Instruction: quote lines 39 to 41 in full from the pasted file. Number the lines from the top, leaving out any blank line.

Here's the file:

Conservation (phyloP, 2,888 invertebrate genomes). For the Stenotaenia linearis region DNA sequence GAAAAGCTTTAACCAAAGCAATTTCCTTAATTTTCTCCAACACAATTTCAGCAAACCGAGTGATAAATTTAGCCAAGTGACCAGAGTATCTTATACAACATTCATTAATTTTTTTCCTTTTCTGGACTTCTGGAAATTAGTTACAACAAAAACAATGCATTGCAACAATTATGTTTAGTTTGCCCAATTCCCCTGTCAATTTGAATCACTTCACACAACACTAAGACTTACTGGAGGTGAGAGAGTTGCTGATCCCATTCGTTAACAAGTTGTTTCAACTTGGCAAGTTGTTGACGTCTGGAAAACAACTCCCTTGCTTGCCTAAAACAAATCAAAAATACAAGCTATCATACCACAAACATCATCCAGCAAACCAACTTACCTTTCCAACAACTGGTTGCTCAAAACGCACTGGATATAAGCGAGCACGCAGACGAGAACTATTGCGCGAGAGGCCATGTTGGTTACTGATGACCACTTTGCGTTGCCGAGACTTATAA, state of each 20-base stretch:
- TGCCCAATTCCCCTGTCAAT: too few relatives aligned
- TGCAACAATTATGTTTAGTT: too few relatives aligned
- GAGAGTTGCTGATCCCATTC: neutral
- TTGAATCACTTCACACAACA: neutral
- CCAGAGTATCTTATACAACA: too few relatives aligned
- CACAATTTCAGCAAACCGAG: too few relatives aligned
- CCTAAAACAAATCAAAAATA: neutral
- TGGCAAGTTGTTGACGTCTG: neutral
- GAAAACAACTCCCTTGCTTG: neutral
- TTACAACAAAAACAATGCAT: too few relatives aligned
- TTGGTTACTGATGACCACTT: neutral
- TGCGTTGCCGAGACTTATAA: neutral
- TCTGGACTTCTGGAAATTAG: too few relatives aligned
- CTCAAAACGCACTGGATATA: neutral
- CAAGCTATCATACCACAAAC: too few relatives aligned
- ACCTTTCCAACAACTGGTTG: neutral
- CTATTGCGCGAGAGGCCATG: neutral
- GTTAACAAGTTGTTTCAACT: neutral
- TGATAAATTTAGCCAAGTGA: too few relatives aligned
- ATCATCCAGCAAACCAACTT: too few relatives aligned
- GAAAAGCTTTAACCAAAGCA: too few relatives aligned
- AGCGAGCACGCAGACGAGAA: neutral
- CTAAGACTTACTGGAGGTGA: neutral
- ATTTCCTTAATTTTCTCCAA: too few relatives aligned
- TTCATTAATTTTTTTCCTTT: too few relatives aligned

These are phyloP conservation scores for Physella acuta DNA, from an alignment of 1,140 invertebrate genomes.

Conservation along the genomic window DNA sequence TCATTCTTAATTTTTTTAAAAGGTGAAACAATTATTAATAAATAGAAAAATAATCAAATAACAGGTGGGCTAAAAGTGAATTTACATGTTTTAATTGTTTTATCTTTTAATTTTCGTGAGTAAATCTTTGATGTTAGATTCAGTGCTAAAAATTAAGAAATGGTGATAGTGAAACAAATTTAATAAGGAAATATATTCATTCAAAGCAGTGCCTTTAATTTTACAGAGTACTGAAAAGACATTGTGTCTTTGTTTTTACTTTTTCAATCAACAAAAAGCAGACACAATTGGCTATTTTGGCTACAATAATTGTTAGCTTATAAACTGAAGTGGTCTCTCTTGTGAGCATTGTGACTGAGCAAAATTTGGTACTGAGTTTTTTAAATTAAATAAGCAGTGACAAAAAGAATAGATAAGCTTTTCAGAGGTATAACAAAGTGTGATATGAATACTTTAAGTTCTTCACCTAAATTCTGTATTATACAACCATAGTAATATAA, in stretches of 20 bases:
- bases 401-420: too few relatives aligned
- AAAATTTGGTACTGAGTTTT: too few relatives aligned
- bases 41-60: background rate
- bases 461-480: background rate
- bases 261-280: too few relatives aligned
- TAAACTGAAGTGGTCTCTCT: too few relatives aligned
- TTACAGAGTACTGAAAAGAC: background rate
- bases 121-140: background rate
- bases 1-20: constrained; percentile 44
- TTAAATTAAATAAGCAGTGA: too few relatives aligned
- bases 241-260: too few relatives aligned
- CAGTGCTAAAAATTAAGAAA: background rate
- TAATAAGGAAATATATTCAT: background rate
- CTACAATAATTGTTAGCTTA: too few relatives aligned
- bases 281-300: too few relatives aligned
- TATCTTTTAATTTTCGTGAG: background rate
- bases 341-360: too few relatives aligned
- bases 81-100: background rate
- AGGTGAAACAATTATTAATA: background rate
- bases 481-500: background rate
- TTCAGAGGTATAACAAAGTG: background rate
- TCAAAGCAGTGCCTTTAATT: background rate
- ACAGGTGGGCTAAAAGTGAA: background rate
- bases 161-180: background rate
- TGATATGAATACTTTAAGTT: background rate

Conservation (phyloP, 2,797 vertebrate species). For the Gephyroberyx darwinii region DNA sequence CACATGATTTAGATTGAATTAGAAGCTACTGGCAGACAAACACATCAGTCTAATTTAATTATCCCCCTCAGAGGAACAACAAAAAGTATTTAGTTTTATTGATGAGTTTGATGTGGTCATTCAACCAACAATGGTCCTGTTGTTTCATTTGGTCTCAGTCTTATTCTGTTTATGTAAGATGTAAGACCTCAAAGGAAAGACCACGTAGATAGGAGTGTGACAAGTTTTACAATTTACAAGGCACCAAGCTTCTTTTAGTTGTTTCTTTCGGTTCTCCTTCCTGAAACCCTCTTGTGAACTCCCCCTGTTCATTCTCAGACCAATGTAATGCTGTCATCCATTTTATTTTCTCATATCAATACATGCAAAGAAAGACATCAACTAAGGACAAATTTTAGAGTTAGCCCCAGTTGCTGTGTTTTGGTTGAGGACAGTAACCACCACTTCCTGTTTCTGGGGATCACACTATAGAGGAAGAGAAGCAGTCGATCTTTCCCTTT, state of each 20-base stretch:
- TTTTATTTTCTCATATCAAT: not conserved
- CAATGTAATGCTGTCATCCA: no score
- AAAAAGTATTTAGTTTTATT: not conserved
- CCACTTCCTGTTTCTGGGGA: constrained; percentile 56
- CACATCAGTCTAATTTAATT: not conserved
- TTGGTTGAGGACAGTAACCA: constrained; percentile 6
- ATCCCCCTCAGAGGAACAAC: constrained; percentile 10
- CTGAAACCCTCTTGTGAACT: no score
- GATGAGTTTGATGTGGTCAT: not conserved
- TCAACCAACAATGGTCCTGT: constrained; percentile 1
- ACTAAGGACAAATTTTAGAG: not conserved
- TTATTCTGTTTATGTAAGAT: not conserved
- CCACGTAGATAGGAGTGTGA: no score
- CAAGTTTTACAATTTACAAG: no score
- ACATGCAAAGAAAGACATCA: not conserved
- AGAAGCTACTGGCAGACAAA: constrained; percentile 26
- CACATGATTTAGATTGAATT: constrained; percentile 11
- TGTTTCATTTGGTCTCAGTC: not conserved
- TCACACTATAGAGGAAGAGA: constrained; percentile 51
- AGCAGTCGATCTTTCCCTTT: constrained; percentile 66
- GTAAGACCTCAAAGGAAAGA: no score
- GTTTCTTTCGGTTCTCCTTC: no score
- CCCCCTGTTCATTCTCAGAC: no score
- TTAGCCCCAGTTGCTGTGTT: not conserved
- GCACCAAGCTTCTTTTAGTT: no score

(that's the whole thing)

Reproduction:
- bases 241-260: too few relatives aligned
- CAGTGCTAAAAATTAAGAAA: background rate
- TAATAAGGAAATATATTCAT: background rate